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Double jeopardy applied after solicitor ‘goaded’ mistrial, justices rule (access required)

man who was convicted of murder after two trials was barred from prosecution in the second trial under the Double Jeopardy Clause because of prosecutorial misconduct, the S.C. Supreme Court ruled. In a rare invocation of the clause, Jack Edward Earl Parker won reversal of his conviction by arguing that a prosecutor goaded defense counsel into moving for a mistrial during the first trial. A lawyer for Parker said the decision means his client, formerly accused of shooting and killing his sister's boyfriend, can walk free. "They can't prosecute him again on this charge," said Chief Appellate Defender Robert Dudek (pictured).

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$1.65M pretrial settlement reached in Wadmalaw Island wreck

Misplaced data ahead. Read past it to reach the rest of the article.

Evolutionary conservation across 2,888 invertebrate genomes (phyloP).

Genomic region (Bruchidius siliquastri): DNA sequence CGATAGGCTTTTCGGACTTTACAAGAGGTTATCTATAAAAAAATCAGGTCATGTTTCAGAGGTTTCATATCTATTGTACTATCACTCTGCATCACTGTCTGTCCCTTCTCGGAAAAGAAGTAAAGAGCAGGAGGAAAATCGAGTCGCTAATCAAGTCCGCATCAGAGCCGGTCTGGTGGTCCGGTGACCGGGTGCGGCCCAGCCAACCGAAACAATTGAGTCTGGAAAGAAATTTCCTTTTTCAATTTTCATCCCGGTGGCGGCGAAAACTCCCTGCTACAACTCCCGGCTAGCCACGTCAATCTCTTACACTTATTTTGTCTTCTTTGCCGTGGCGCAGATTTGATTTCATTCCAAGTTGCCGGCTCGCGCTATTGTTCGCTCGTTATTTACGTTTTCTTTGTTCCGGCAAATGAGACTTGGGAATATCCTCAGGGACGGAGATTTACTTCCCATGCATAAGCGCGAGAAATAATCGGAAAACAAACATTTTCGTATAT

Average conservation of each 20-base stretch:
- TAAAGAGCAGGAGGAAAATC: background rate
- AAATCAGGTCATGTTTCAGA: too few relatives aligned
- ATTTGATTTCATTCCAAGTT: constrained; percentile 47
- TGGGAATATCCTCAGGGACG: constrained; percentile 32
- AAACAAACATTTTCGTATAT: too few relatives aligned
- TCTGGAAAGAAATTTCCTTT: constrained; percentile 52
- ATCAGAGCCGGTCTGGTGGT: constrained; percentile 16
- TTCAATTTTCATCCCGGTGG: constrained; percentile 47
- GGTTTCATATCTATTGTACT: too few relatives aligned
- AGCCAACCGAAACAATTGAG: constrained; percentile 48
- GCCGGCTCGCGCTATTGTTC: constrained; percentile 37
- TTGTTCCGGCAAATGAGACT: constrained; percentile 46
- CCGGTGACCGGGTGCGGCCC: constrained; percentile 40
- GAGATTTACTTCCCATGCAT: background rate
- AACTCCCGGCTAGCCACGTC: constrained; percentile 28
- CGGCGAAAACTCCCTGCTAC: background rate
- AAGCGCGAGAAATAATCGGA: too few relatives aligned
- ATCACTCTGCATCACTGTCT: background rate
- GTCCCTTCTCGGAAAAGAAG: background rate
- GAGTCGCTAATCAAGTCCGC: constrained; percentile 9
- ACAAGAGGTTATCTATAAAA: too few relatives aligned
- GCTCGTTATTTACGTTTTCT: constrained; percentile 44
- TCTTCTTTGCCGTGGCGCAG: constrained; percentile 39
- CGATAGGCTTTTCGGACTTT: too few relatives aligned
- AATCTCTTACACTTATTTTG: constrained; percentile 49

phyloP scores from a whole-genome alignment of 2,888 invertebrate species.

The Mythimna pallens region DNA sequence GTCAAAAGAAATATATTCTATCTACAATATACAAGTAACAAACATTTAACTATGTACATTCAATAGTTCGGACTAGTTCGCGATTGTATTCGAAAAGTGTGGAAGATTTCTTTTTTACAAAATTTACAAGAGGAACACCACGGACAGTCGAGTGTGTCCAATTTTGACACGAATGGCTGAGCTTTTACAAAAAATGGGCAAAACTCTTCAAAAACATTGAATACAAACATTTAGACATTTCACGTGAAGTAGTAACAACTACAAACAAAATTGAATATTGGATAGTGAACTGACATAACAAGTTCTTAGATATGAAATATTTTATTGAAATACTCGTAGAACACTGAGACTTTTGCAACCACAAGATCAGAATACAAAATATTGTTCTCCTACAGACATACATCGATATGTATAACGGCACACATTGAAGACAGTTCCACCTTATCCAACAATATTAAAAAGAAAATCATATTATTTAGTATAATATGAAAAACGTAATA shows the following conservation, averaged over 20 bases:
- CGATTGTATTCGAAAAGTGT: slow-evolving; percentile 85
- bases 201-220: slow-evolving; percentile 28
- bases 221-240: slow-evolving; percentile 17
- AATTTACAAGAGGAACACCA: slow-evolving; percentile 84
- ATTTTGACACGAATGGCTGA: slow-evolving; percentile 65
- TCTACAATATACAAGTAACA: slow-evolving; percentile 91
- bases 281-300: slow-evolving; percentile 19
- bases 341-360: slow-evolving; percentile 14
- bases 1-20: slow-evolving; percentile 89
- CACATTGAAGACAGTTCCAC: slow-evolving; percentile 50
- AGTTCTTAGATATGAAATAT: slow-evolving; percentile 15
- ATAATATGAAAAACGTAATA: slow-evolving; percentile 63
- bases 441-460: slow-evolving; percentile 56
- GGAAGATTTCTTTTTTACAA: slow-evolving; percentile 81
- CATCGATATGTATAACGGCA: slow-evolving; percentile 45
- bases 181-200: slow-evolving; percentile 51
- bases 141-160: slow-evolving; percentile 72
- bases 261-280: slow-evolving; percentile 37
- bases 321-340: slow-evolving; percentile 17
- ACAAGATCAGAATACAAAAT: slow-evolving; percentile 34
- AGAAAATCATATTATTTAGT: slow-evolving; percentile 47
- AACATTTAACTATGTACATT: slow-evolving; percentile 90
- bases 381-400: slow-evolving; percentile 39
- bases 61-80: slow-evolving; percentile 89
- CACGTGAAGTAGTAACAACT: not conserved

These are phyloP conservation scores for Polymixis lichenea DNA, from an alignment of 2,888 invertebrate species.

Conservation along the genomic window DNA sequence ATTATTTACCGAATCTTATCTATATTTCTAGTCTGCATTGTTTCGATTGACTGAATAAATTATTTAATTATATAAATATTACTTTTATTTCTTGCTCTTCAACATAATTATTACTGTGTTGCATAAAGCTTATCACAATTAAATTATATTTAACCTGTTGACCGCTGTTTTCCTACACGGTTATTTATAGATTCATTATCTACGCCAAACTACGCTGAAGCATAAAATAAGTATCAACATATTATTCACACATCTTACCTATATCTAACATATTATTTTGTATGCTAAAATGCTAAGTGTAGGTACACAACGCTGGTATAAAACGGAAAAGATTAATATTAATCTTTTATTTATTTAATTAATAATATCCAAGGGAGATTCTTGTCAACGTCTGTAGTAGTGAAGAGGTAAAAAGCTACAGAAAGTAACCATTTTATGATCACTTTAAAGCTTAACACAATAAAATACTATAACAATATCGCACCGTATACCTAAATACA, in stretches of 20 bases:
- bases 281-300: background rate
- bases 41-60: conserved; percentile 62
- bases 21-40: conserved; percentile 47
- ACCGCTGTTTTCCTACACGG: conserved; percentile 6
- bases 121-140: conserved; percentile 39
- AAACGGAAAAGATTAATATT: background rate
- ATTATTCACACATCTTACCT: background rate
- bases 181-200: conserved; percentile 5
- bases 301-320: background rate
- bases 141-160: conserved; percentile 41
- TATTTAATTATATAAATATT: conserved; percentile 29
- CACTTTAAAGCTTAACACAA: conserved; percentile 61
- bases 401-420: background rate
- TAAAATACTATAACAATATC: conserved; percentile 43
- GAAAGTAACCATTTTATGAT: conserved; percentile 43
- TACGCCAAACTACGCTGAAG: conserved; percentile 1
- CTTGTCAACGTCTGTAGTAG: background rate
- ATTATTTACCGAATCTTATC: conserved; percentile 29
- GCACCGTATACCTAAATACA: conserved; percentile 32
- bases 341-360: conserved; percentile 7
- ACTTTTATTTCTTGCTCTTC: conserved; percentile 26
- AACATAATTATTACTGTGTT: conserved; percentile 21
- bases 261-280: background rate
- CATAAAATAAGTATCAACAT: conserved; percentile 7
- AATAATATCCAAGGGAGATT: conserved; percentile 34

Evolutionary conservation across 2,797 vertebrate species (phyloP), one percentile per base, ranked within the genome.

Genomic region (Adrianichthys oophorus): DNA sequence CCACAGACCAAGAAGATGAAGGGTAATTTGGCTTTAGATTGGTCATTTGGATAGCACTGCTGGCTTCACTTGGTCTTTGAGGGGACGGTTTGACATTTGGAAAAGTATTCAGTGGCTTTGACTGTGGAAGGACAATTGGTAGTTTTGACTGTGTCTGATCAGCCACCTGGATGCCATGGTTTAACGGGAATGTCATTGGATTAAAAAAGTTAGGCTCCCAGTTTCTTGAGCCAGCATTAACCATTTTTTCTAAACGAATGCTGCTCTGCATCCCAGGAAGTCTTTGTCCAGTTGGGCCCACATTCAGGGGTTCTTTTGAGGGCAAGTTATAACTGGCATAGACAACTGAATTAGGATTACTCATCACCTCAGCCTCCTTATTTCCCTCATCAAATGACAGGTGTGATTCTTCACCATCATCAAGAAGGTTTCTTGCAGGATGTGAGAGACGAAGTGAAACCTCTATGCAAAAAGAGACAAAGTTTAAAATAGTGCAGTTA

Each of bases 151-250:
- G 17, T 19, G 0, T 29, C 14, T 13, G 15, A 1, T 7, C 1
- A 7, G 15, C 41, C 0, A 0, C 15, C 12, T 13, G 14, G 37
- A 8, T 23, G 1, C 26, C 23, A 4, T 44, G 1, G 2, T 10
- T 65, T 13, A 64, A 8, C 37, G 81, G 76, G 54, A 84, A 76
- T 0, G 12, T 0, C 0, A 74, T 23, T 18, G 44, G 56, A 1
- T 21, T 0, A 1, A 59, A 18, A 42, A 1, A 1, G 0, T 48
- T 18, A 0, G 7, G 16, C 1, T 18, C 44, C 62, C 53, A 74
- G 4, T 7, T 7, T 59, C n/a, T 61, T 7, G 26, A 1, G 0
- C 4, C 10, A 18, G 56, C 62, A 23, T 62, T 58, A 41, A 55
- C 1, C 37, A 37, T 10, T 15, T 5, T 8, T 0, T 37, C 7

A Lowcountry man who suffered severe injuries to his left arm in a 2009 auto collision has settled for $1.65 million in mediation over alleged reckless driving - and he did it without ever filing a complaint. In pre-litigation negotiations, lawyers for plaintiff James Fallon worked out the details of the settlement almost two years after Fallon was in a wreck on Wadmalaw Island in Charleston County. Not that it was easy.Fallon's lawyers, David Hoffman (pictured) of Charleston and Nathan Hughey of Mount Pleasant, said it's unusual to mediate a large settlement in an auto collision case. And, as far as the cause of the accident, about all they had to go on was that the defendant's trailer had shifted into their client's lane.

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Jury holds web host liable after site sold counterfeit golf clubs (access required)